A fun but frustratingly difficult action adventure that is all but unknown outside a few countries in Europe, Bermuda Syndrome tells a story of Jack, a World War II fighter pilot who was shot down into a mysterious jungle during a dogfight. As his plane comes hurtling out of the sky, we first catch a glimpse of our princess (yup, the Amazon-type one), all tied up and ready to be a Tyrannosaur's lunch. Fortunately for her, Jack's plane chops its head off on the way to crashing. After making sure we all know who's who, we are treated to some very rich images of Jack hanging from a tree by his parachute, with the princess still tied up on her platform. Welcome to the first puzzle...
Bermuda Syndrome is a side-scrolling action adventure that will immediately remind everyone of Delphine's Flashback, an earlier underdog. The similarities are more than skin-deep as well (although the graphics in Bermuda Syndrome are ten times better, all rendered in SVGA): both games successfully blend traditional adventure game elements (e.g. inventory-based puzzles, character interaction) with action sequences. The controls in Bermuda Syndrome is not as intuitive, however, and coordinating some of the moves can take some practice, so you must save often. One of the major differences is that in this game, you need to worry about the *princess* even more than yourself, since she tags along merrily, oblivious to any danger she faces-- and she can't fight, jump, or swim like you do. This means you not only have to deal with menacing dinosaurs of all kinds, but also have to protect the princess and keep her in your sight all the time. Fortunately, she does serve as an in-game hint system, and talking to her when you're stuck will often yield important clues.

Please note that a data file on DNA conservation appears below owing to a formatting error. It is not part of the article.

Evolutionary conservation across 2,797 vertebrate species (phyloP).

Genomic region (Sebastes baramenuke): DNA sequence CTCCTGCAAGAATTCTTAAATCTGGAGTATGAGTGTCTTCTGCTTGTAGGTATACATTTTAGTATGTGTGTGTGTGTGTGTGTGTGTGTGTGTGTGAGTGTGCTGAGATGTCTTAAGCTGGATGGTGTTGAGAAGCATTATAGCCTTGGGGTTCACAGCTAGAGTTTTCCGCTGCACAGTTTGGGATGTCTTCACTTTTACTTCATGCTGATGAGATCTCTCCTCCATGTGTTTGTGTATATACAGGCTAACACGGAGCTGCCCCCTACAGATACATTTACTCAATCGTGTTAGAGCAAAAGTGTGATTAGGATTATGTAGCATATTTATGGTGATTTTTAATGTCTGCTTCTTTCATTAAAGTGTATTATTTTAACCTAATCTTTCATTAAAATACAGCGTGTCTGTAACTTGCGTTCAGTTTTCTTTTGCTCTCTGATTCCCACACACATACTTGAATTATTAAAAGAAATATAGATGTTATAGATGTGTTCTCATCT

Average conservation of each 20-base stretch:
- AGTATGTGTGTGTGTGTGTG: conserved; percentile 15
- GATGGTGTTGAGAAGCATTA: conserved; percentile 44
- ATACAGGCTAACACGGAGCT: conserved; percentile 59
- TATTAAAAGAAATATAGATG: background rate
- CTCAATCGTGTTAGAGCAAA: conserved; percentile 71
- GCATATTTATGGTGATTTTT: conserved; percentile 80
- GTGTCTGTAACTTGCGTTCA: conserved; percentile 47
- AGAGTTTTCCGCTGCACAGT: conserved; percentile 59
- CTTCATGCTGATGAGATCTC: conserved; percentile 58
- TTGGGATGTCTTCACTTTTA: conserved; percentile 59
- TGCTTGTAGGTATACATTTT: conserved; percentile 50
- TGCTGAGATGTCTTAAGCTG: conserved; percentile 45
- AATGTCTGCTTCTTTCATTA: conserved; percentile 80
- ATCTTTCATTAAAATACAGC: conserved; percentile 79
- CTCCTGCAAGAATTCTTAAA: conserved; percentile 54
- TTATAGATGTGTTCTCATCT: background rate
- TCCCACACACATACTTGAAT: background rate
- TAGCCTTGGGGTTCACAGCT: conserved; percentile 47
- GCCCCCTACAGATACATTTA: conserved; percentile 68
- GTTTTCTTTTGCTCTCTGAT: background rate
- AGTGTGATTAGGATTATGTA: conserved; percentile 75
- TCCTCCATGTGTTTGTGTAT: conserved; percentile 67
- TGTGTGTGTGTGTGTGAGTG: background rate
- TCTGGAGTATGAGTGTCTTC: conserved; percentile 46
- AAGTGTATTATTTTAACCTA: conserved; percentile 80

In addition to an unnecessarily difficult interface, the game strongly reminds me of Silmarils' impossible Robinson's Requiem: the game is HUGE (228 screens, to be exact), and you'll die a thousand deaths before finally finishing it. It's safe to say that adventure game fans who are not also masters of action games will likely be too frustrated to play the game to the finish. Which is somewhat a shame, because the interesting story and some ingenious puzzles compensate for the difficulty leval. As it is, though, the game is only recommended to action experts who want some adventure in their gaming, not the other way around. Two thumbs up, but not for the faint of heart or the weak of reflexes. Reviewed by: Underdogs